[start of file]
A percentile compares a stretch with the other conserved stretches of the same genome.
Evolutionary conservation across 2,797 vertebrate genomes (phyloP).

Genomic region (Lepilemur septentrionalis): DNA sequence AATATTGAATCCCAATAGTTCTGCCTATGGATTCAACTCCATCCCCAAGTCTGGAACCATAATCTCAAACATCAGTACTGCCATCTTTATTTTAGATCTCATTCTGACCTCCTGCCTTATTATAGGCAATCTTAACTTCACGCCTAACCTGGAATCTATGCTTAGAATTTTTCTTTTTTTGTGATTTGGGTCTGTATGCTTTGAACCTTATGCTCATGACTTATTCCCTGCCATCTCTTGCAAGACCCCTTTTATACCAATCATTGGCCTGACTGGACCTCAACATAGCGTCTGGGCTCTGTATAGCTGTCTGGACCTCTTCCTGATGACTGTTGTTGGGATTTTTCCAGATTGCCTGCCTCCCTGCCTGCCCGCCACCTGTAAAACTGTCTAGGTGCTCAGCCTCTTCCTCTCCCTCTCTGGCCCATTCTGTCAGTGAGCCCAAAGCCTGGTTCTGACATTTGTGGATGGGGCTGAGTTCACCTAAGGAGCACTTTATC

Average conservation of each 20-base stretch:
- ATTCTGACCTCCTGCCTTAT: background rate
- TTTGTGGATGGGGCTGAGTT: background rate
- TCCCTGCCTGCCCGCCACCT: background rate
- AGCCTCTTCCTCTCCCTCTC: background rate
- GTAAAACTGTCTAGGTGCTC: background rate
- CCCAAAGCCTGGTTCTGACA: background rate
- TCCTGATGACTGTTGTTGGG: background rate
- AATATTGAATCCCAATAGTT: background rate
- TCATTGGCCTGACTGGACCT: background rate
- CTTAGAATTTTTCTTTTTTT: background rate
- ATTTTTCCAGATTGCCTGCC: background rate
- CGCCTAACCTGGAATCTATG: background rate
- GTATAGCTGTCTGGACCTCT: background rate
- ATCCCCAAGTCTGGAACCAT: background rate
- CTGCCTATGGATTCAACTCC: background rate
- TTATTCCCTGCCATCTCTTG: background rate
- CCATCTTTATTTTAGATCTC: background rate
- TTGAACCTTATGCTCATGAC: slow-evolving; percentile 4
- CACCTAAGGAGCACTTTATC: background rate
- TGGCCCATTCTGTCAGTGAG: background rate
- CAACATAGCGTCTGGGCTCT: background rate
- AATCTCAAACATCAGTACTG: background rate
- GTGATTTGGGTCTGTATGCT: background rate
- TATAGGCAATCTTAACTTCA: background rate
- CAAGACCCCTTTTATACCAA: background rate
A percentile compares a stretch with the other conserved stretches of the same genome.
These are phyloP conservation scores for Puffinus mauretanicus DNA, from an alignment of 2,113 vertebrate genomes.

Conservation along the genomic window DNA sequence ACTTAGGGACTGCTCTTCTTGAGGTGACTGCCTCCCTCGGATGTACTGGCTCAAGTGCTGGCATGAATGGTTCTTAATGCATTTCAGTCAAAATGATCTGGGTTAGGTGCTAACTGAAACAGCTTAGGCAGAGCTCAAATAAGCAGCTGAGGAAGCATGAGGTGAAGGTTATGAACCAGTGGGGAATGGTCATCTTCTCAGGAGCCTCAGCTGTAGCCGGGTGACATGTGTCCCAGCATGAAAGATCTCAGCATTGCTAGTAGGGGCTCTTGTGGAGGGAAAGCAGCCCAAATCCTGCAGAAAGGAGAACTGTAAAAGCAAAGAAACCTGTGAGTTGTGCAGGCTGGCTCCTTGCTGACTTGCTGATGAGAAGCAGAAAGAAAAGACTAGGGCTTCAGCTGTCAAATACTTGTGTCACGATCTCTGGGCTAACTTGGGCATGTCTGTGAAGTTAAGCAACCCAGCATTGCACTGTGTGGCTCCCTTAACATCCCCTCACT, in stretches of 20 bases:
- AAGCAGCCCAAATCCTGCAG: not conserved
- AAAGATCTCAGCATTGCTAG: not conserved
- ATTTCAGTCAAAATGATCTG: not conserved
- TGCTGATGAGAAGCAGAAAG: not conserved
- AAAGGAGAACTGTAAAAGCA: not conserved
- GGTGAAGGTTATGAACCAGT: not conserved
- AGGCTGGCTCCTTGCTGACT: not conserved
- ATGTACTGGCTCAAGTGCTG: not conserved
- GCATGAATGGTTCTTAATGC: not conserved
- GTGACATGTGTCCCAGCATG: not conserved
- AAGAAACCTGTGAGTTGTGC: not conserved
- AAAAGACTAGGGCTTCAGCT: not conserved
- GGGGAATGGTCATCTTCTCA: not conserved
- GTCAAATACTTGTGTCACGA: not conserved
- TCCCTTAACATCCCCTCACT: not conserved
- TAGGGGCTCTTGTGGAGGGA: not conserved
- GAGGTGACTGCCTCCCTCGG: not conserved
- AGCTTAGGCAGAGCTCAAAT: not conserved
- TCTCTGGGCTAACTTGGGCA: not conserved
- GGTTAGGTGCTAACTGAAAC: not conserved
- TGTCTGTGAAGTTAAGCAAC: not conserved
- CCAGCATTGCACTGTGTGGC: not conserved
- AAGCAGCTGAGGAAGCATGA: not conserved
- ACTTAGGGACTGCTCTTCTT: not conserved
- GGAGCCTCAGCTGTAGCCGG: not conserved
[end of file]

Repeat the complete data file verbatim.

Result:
A percentile compares a stretch with the other conserved stretches of the same genome.
Evolutionary conservation across 2,797 vertebrate genomes (phyloP).

Genomic region (Lepilemur septentrionalis): DNA sequence AATATTGAATCCCAATAGTTCTGCCTATGGATTCAACTCCATCCCCAAGTCTGGAACCATAATCTCAAACATCAGTACTGCCATCTTTATTTTAGATCTCATTCTGACCTCCTGCCTTATTATAGGCAATCTTAACTTCACGCCTAACCTGGAATCTATGCTTAGAATTTTTCTTTTTTTGTGATTTGGGTCTGTATGCTTTGAACCTTATGCTCATGACTTATTCCCTGCCATCTCTTGCAAGACCCCTTTTATACCAATCATTGGCCTGACTGGACCTCAACATAGCGTCTGGGCTCTGTATAGCTGTCTGGACCTCTTCCTGATGACTGTTGTTGGGATTTTTCCAGATTGCCTGCCTCCCTGCCTGCCCGCCACCTGTAAAACTGTCTAGGTGCTCAGCCTCTTCCTCTCCCTCTCTGGCCCATTCTGTCAGTGAGCCCAAAGCCTGGTTCTGACATTTGTGGATGGGGCTGAGTTCACCTAAGGAGCACTTTATC

Average conservation of each 20-base stretch:
- ATTCTGACCTCCTGCCTTAT: background rate
- TTTGTGGATGGGGCTGAGTT: background rate
- TCCCTGCCTGCCCGCCACCT: background rate
- AGCCTCTTCCTCTCCCTCTC: background rate
- GTAAAACTGTCTAGGTGCTC: background rate
- CCCAAAGCCTGGTTCTGACA: background rate
- TCCTGATGACTGTTGTTGGG: background rate
- AATATTGAATCCCAATAGTT: background rate
- TCATTGGCCTGACTGGACCT: background rate
- CTTAGAATTTTTCTTTTTTT: background rate
- ATTTTTCCAGATTGCCTGCC: background rate
- CGCCTAACCTGGAATCTATG: background rate
- GTATAGCTGTCTGGACCTCT: background rate
- ATCCCCAAGTCTGGAACCAT: background rate
- CTGCCTATGGATTCAACTCC: background rate
- TTATTCCCTGCCATCTCTTG: background rate
- CCATCTTTATTTTAGATCTC: background rate
- TTGAACCTTATGCTCATGAC: slow-evolving; percentile 4
- CACCTAAGGAGCACTTTATC: background rate
- TGGCCCATTCTGTCAGTGAG: background rate
- CAACATAGCGTCTGGGCTCT: background rate
- AATCTCAAACATCAGTACTG: background rate
- GTGATTTGGGTCTGTATGCT: background rate
- TATAGGCAATCTTAACTTCA: background rate
- CAAGACCCCTTTTATACCAA: background rate
A percentile compares a stretch with the other conserved stretches of the same genome.
These are phyloP conservation scores for Puffinus mauretanicus DNA, from an alignment of 2,113 vertebrate genomes.

Conservation along the genomic window DNA sequence ACTTAGGGACTGCTCTTCTTGAGGTGACTGCCTCCCTCGGATGTACTGGCTCAAGTGCTGGCATGAATGGTTCTTAATGCATTTCAGTCAAAATGATCTGGGTTAGGTGCTAACTGAAACAGCTTAGGCAGAGCTCAAATAAGCAGCTGAGGAAGCATGAGGTGAAGGTTATGAACCAGTGGGGAATGGTCATCTTCTCAGGAGCCTCAGCTGTAGCCGGGTGACATGTGTCCCAGCATGAAAGATCTCAGCATTGCTAGTAGGGGCTCTTGTGGAGGGAAAGCAGCCCAAATCCTGCAGAAAGGAGAACTGTAAAAGCAAAGAAACCTGTGAGTTGTGCAGGCTGGCTCCTTGCTGACTTGCTGATGAGAAGCAGAAAGAAAAGACTAGGGCTTCAGCTGTCAAATACTTGTGTCACGATCTCTGGGCTAACTTGGGCATGTCTGTGAAGTTAAGCAACCCAGCATTGCACTGTGTGGCTCCCTTAACATCCCCTCACT, in stretches of 20 bases:
- AAGCAGCCCAAATCCTGCAG: not conserved
- AAAGATCTCAGCATTGCTAG: not conserved
- ATTTCAGTCAAAATGATCTG: not conserved
- TGCTGATGAGAAGCAGAAAG: not conserved
- AAAGGAGAACTGTAAAAGCA: not conserved
- GGTGAAGGTTATGAACCAGT: not conserved
- AGGCTGGCTCCTTGCTGACT: not conserved
- ATGTACTGGCTCAAGTGCTG: not conserved
- GCATGAATGGTTCTTAATGC: not conserved
- GTGACATGTGTCCCAGCATG: not conserved
- AAGAAACCTGTGAGTTGTGC: not conserved
- AAAAGACTAGGGCTTCAGCT: not conserved
- GGGGAATGGTCATCTTCTCA: not conserved
- GTCAAATACTTGTGTCACGA: not conserved
- TCCCTTAACATCCCCTCACT: not conserved
- TAGGGGCTCTTGTGGAGGGA: not conserved
- GAGGTGACTGCCTCCCTCGG: not conserved
- AGCTTAGGCAGAGCTCAAAT: not conserved
- TCTCTGGGCTAACTTGGGCA: not conserved
- GGTTAGGTGCTAACTGAAAC: not conserved
- TGTCTGTGAAGTTAAGCAAC: not conserved
- CCAGCATTGCACTGTGTGGC: not conserved
- AAGCAGCTGAGGAAGCATGA: not conserved
- ACTTAGGGACTGCTCTTCTT: not conserved
- GGAGCCTCAGCTGTAGCCGG: not conserved